The situation regarding the consolidation of Memphis City Schools and Shelby County Schools has turned into one of the uglier chapters in the history of Memphis.
In January, Southern Educational Strategies, LLC returned with the results of a study on whether it was feasible for the Town of Collierville to establish its own municipal school district. The conservative educational consulting firm had been commissioned to do the study back in September. It concluded that Public Chapter 1 of the 2011 Acts of Tennessee had revived the power of municipalities such as Collierville to create municipal school districts. Collierville Mayor Stan Joyner, other town officials and residents also were told that a Collierville municipal district would have the legal authority to receive the transfer and control of school facilities that exist now within its boundaries, and for no cost.
Tennessee Senate Majority Leader, Mark Norris, a Republican who represents the Collierville community, authored the legislation that Southern Educational Strategies relied upon in its study. Subsequently, other suburban mayors – Keith McDonald of Bartlett, Sharon Goldsworthy of Germantown, and even the embattled and now former Mayor of Millington, Richard Hodges – have all explored the idea of forming their own school systems.
School unity is both a nationwide and statewide trend. In Tennessee, 12 city school districts have merged with their county schools in the past few decades. Memphis is the only urban school district in the state that continues to be separate from its county district.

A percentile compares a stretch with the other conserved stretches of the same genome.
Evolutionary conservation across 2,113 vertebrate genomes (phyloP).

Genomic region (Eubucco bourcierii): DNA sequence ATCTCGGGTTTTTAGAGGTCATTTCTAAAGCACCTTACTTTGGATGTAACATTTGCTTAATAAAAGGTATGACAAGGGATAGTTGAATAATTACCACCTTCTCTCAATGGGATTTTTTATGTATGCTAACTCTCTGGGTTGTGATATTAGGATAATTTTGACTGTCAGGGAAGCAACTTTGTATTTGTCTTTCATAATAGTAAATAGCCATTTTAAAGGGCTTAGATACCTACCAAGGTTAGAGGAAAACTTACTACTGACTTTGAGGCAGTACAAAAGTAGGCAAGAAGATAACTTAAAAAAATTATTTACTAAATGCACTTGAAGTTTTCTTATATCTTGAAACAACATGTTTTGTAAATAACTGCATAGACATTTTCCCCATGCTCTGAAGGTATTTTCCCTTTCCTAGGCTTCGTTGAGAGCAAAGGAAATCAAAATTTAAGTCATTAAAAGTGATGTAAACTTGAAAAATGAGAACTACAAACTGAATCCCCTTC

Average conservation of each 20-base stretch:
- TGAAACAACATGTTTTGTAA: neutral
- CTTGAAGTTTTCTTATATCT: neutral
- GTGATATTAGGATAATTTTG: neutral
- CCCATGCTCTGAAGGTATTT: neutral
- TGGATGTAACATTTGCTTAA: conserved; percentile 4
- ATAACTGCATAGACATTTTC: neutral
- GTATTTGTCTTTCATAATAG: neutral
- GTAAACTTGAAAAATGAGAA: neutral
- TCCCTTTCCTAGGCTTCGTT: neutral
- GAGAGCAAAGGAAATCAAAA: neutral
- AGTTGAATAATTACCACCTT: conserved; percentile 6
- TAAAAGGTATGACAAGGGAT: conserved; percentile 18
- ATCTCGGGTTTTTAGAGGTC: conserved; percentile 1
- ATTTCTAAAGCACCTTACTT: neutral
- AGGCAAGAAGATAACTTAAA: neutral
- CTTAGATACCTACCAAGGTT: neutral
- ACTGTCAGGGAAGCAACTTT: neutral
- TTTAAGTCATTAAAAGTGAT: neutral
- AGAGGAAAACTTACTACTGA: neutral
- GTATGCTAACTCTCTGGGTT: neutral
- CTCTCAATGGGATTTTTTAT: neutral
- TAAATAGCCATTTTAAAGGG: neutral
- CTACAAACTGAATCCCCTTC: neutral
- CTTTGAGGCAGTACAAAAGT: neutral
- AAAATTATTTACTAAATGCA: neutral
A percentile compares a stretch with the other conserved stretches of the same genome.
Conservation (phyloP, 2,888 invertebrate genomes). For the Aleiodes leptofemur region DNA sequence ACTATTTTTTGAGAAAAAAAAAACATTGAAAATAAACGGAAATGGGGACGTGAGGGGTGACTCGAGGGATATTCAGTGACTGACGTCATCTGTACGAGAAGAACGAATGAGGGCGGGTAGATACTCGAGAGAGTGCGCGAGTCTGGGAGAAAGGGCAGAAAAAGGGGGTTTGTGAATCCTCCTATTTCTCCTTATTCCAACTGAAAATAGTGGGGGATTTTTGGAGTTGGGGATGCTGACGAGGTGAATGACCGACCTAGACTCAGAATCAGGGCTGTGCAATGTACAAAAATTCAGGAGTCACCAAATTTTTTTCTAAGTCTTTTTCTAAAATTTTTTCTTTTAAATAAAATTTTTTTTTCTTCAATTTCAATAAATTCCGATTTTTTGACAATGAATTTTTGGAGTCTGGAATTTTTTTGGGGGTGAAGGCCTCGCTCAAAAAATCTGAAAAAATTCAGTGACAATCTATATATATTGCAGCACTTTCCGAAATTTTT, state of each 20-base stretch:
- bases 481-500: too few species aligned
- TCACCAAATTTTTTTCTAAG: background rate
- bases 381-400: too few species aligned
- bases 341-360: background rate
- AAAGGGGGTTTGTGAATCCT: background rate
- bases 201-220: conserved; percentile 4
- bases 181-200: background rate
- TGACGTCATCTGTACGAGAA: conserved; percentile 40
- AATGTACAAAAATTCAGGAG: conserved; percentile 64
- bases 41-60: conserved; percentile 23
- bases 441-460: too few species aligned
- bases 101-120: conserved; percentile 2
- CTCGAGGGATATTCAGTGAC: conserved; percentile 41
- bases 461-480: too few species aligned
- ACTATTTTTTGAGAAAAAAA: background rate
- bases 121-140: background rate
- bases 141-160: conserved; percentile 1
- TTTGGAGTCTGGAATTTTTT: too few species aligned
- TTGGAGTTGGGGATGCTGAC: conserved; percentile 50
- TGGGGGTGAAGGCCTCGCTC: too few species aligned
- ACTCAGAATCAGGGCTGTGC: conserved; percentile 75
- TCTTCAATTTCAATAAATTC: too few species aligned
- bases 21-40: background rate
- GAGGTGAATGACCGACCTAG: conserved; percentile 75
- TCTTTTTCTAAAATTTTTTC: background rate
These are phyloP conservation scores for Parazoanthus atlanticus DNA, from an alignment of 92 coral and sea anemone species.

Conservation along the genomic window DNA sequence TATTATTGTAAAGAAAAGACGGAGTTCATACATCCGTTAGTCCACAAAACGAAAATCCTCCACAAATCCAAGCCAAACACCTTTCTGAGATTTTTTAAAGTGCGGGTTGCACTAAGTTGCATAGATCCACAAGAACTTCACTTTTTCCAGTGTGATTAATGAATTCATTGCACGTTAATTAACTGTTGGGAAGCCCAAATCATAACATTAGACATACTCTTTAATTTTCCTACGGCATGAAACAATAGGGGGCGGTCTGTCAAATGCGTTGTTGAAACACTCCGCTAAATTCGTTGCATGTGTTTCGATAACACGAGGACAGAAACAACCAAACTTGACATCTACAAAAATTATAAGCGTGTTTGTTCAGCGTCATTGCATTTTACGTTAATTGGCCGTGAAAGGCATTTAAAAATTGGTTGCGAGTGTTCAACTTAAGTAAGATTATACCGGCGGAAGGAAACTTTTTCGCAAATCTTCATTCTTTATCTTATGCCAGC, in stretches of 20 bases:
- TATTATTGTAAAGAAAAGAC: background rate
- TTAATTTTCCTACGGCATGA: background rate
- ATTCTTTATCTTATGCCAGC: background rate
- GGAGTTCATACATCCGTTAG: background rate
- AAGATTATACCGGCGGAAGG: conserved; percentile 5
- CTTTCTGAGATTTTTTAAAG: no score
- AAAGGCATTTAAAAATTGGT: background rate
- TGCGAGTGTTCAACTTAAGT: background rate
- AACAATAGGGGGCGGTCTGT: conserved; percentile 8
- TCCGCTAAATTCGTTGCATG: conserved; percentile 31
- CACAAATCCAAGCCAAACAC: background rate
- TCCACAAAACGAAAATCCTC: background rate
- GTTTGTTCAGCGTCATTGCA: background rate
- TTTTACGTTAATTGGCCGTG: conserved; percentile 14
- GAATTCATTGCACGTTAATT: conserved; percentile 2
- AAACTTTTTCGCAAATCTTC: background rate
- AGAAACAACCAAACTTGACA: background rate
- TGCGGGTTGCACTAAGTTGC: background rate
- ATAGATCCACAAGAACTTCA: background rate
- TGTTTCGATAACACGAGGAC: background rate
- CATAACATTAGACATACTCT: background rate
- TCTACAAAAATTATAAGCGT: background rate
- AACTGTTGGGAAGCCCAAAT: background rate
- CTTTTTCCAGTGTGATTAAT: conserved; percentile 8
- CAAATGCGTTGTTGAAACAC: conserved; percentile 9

Each school merger scenario is different, and there is ample academic research to show that school merger is not just about education. There are studies that show significant savings in administrative costs, but fewer savings elsewhere. Such studies also suggest an “optimum size” for school districts that is lower than the current size of Memphis City Schools. So, if we do merge systems, we should move to a system with four to five area school districts, each with a little over 30,000 students, run by a superintendent but overseen by a unified school board and a school chancellor.
The suburban communities are exemplifying racial intolerance and a basic desire not to be a part of any larger community. Since the assassination of Dr. Martin Luther King Jr. here in Memphis in 1968, many civic, clergy and political leaders have worked tirelessly to heal the city’s racial divide. Ninth Congressional District Rep. Steve Cohen and Mayor A C Wharton Jr. have designed programs and initiatives to address the need for racial healing.
The suburban communities are sending a horrible message of intolerance to our community. This type of behavior begs the question: “When will racism stop?” We will not grow as a city until racial intolerance stops!